Halloween in America means cleverly carved jack-o’-lanterns on front steps (and on Instagram), costumes inspired by the latest pop culture craze, crews of children in elaborate costumes running from door to door with bags of goodies, and motion-sensing decorations that scream or cackle whenever someone unwittingly comes near. But it wasn’t always this way. Halloween most likely evolved from the ancient Celtic festival Samhain, in which people dressed in costumes and lit bonfires to keep the spirits at bay. Christianity did a good job of appropriating pre-Christian holidays and rituals, and after Pope Gregory III declared November 1 All Saints’ Day in the eighth century, the evening before became known as All Hallows’ Eve. That grew into Halloween.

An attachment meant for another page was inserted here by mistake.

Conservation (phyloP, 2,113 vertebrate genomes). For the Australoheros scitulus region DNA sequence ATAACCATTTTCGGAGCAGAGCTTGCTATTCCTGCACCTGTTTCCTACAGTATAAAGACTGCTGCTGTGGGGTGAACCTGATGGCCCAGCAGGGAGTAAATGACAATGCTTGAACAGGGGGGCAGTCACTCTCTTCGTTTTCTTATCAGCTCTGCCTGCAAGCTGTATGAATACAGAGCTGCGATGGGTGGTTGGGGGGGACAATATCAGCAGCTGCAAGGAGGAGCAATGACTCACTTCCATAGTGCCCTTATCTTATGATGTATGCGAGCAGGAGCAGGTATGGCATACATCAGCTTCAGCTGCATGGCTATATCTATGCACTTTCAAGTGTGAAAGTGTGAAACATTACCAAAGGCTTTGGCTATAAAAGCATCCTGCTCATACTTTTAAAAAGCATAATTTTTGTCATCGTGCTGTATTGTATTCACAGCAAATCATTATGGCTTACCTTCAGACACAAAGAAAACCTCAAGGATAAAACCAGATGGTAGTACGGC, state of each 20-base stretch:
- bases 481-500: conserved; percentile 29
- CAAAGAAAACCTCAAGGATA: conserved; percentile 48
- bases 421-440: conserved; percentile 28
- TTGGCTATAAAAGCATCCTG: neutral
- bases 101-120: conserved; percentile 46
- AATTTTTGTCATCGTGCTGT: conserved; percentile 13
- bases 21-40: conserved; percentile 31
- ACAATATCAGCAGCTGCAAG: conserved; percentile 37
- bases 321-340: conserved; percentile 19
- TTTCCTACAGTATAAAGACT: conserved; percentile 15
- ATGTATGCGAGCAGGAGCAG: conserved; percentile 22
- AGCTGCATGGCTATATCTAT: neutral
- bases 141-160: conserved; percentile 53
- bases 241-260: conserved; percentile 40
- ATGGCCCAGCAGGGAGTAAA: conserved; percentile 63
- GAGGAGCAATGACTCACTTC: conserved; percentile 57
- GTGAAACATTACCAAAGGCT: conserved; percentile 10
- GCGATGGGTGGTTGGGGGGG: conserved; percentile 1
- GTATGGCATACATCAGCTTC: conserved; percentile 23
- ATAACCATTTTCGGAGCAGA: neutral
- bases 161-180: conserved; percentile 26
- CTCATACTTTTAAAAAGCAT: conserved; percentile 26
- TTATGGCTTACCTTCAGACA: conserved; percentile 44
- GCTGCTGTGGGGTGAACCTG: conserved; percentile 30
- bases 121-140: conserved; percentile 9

Despite all the talk of ghosts and spirits on October 31, most Americans would sooner spend the holiday dressing up and retelling ghost stories than remembering loved ones who have passed on. In many other parts of the world, festivals of the dead are centered around deceased family members, and families focus on extensive preparations for the return of the spirits of their ancestors.
In honor of Halloween, read on to learn about nine festivals around the world that honor the dead.